Trends in the cloud – native database market in ASEAN
A boom in demand for cloud-native designs is anticipated in the Asia Pacific (APAC) region since they are seen to be the best for maximizing the advantages of the cloud computing delivery paradigm. In APAC, the market for cloud-native storage is anticipated to increase at 23.2% CAGR over the course of the projected period (2022-2028).
An organization’s ability to manage the changing business environment is made possible by cloud-native application architecture. Serverless computing and containers are two of the main developments in cloud-native technology. The lifespan of a program can be simplified with containerization in a cloud-native environment, but serverless computing’s advancement and containerization’s advantages provide a far superior value-add.
The usage of multi-cloud, also known as distributed cloud, which entails information architectures that let the simultaneous use of the infrastructures of different cloud providers, is also gaining popularity.
Infrastructure as Code (IaC), which increases the functionality of cloud-native apps by enabling IT infrastructure provisioning automation and so lessening developers’ workload, is another development to keep an eye on.
Microservices architecture is needed to simplify product development and make services independent in order to modernize cloud-native systems, which requires making the development cycle agile and scalable. With the use of cloud-native apps and microservices on the increase, service mesh technology is quickly becoming a fundamental component.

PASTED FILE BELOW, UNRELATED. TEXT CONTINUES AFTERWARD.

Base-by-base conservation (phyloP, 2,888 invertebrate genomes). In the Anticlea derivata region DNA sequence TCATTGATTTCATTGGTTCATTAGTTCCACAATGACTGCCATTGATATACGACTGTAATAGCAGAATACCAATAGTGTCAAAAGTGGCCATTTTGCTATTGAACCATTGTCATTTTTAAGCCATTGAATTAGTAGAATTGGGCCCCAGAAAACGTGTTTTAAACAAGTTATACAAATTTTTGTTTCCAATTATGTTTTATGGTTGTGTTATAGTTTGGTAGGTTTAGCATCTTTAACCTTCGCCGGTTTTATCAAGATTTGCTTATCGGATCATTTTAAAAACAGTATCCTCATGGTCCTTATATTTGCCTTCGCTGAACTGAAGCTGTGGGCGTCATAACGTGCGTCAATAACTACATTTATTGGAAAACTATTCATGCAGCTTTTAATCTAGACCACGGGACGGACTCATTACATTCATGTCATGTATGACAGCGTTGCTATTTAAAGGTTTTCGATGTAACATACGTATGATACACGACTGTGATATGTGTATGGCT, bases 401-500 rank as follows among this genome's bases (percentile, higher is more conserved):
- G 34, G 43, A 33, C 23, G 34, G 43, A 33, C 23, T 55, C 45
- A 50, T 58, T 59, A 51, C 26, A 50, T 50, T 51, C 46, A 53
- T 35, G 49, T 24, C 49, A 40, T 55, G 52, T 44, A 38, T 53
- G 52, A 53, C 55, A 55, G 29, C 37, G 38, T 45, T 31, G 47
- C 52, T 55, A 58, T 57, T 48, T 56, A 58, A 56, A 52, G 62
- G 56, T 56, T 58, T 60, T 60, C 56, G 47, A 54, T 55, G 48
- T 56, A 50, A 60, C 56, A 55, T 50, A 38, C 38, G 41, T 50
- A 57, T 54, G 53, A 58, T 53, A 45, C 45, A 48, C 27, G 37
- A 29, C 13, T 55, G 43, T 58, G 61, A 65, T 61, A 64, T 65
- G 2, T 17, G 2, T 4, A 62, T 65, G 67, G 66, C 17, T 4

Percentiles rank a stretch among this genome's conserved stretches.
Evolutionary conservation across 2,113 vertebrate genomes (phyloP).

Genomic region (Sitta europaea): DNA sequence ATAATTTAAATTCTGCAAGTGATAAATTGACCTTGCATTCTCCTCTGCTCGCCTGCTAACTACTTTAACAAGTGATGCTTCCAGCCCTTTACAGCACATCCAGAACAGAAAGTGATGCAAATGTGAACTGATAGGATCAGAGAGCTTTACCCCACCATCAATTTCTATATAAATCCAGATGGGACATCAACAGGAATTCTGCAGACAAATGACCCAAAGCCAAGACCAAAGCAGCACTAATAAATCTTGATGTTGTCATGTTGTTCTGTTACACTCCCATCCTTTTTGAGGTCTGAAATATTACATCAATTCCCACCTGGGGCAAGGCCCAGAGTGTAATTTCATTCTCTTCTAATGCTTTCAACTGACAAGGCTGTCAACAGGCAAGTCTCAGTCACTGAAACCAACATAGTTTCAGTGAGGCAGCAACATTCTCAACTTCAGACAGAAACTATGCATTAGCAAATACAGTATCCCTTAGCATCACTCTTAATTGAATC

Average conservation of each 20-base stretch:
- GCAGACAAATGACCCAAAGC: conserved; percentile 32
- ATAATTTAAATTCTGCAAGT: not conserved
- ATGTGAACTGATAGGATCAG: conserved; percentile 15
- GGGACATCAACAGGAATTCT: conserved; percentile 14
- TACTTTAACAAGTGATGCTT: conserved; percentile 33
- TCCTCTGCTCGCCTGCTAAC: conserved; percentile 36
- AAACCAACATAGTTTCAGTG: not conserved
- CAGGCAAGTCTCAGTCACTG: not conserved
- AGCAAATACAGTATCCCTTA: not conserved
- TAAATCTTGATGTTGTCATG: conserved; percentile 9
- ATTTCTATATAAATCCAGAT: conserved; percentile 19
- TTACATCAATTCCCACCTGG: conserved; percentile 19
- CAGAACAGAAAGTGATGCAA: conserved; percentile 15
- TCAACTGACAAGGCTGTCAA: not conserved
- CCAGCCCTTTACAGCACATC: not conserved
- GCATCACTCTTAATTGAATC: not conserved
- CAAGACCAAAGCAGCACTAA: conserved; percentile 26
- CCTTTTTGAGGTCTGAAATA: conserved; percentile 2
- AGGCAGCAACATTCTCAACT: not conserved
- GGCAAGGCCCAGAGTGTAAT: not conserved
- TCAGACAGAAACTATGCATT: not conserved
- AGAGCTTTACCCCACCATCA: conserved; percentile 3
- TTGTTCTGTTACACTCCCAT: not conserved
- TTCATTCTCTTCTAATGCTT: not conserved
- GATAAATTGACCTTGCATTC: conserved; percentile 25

The partnership between Tech Data and Couchbase
Through this collaboration, Tech Data will be able to offer specialized expertise and solutions to streamline Couchbase’s cloud service delivery so that developers may create robust, cutting-edge apps.
In addition to having access to the solutions needed to construct a cloud-native application, but also have the capacity to assemble every component of the solutions under a single roof. Tech Data has the knowledge and access to solutions like container platforms (Red Hat), CI/CD and automation (GitLab), enterprise and hybrid infrastructure (Microsoft Azure and Amazon Web Services), all of which are required to build and support a well-rounded cloud architecture, in addition to distributed databases from Couchbase.
Tech Data can spread Couchbase’s messaging in a more intelligent way throughout the four nations thanks to its broad reach throughout Southeast Asia and its skills. The exact same cloud-native approach cannot be deployed by any customer in Singapore, Malaysia, Indonesia, or Vietnam from a business perspective. After all, clients in Southeast Asia have a wide range of requirements and skill sets, making the region’s market heterogeneous. In addition, each of the four nations is at a distinct level of its IT transition.